Wednesday, July 27, 2016

Smart adults who were smart kids

This is a riff off comments made by Sarah Hoyt in her blog today; she is returning to her US home after visiting her birthplace in Portugal. During the course of the trip, she gained some insight into her relationship with her mother. Read what she has to say here.

Nothing is as simplistic as I'm about to make it sound, but for a certain segment of the population, I think I'm going to come pretty close. That segment includes bookworms, and I'm reasonably sure that people who read my blog fall into that category. Furthermore, I'm speaking to bookworms who come from a home where there was a good bit of conflict. I don't know how many will relate to that combination, but here it goes anyway:

I'm not sure that high intelligence has much survival value for kids in homes with a lot of conflict, particularly when the conflict is also reflected in society as a whole. Being smart just allows you to see the discrepancy between what is, and what should be, in the way parents (and maybe aunts and uncles) treat you, but provides no true escape when you need it (and that's why we turn to reading).

If you're lucky, possibly as early as 30 or 40 years later, you realize that your parents were just operating with an entirely different set of programming, and they were flat-out wrong in some cases, and it helps to bring closure, THEN.

But from about age six to ten and onward, all the highly intelligent kid knows is that what we are receiving doesn't fit with what we are giving. And that's when we are faced with a conflict that can't be resolved: either there is something wrong with our parents, or there is something wrong with us. And since we depend at an early age on our parents for our very existence, we cannot tolerate the idea that there might be something wrong with THEM; if that's true, then there is NOTHING we can count on for security, and life is too chaotic to for us to survive. Therefore, in order to survive we conclude there is something wrong with us. After all, we did break that glass; our room was messy; we took the candy when we weren't supposed to. And, with this rationalization, early childhood for the highly intelligent child is survivable, until we hit puberty and the realization inevitably erupts that NO, DAMMIT, IT'S NOT ALL OUR FAULT, WE DON'T DESERVE TO BE TREATED THIS WAY.

And that's when our badly programmed but extremely powerful logic machine arrives at the conclusion that our parents, and by extension all authority, are evil. So bleep 'em, we'll find our own bleepin' way, and we don't WANT (we pretend) their approval.

Peace, truth, and reconciliation ONLY comes when we are able to dump the programming that says "Parents know everything and don't make mistakes. Therefore, they treated me the way they did because they are evil."  It is MUCH more difficult to reject the program with parents who cling to their authority, still using  'Because I say so' as a conversational ploy.  It is possible, though; however, with parents who refuse to adapt, sometimes, the only way to end conflict is to terminate the relationship.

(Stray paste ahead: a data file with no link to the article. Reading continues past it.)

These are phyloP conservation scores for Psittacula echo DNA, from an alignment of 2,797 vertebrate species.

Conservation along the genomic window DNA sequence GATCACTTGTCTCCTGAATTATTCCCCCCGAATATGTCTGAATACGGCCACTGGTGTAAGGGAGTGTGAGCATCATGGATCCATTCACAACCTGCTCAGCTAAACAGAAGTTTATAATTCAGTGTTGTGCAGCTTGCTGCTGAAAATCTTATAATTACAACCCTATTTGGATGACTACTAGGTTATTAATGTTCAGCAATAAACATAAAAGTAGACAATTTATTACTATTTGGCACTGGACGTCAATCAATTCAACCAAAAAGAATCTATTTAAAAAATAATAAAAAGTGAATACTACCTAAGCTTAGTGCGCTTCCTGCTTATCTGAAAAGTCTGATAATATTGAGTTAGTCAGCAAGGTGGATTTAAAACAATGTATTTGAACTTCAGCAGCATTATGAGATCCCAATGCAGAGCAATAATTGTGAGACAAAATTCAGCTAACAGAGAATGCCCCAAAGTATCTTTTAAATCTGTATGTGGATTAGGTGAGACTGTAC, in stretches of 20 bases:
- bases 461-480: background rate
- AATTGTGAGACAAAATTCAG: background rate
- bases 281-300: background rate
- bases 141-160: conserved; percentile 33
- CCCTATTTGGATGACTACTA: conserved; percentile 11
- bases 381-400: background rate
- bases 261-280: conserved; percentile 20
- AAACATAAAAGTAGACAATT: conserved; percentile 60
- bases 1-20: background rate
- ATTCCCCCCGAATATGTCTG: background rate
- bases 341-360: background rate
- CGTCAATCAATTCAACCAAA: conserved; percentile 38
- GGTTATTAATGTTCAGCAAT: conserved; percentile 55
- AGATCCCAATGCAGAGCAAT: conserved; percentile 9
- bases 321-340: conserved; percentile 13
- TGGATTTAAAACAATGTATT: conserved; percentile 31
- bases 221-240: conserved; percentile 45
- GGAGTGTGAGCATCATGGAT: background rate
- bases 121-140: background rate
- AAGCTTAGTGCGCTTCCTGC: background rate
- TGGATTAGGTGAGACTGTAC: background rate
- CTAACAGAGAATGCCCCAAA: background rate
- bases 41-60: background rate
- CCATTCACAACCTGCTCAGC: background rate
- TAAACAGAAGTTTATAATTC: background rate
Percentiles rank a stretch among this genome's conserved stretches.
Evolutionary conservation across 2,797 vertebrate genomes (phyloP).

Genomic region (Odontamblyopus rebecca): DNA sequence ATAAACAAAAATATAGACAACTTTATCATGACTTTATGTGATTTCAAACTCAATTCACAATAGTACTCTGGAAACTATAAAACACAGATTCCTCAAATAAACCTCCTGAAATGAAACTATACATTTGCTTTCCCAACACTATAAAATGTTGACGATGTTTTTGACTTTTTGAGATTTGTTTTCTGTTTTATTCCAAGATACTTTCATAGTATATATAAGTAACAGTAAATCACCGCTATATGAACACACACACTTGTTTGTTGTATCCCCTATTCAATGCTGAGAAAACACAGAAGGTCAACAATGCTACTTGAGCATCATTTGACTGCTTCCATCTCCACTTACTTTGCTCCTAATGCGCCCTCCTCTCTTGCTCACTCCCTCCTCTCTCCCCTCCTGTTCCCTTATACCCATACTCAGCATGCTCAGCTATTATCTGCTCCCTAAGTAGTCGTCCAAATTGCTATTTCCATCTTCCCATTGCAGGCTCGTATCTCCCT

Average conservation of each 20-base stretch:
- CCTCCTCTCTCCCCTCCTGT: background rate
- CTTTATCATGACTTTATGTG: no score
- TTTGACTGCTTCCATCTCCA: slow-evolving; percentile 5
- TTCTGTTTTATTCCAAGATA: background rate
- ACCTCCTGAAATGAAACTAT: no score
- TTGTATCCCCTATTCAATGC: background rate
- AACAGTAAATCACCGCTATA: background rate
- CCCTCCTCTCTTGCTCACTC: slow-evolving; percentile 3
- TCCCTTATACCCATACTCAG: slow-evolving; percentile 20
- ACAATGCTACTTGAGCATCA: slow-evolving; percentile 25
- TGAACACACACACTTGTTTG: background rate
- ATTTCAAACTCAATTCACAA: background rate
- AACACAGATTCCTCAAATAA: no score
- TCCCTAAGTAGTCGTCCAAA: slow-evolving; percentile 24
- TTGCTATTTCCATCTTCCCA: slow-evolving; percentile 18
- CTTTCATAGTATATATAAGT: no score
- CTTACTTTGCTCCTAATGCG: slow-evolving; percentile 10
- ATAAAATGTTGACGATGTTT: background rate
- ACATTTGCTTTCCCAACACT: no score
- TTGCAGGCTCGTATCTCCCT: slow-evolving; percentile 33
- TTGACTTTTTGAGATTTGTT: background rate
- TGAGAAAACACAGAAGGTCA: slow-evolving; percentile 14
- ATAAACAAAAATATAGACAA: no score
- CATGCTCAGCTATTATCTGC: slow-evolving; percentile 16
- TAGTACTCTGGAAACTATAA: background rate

This is only ONE type of relationship conflict. Just because you realize all this and resolve that it's going to be different with YOUR kids, you still don't get away without taking a relationship beating. It may be a DIFFERENT beating, but Love and Suffering are two sides of the same coin. 

Anybody who tells you differently is trying to sell you something.

(*Or, I could be totally off-base about this having any application at all beyond my own history.)


  1. My mother was a wise woman. When I told her that I'd listed all of the mistakes that she and my Dad made, and would avoid all of them - she said: "That's nice. That means you'll only make all of the other nine hundred ninety-nine thousand mistakes."

  2. My parents were so good, it took me a long time to realize they were also bad for me.

    I spent a bit of time in therapy with my therapist telling me they were not absolutely right, and not even right necessarily for their time period. They were loving parents - they tried - but it didn't take with me in some major categories, and they still did a heck of a job.

    Now that I realize they were humans, burdened with five utterly different daughters, and doing the best they could to feed us and educate us and vet our boyfriends, I appreciate them a lot more.

    That they didn't realize their eldest had other needs - that's life. I've filled those myself, but I'm grateful I found someone to talk to, because I had a hard time letting them be just human.

    Good parents do the best they can - under very stressful circumstances: no baby comes with an instruction manual and readouts, and the world they're are going to live in when they're adults is no longer the same world their parents are trying to navigate.

    It's all good. But there were a lot of things I did differently, since I married someone like me in many things, and the kids turned out similar to us in a lot of respects.

    But I still miss my daddy, and love my mother, who is 93, still with us but not able to communicate. And I wouldn't have traded them for any parents I knew.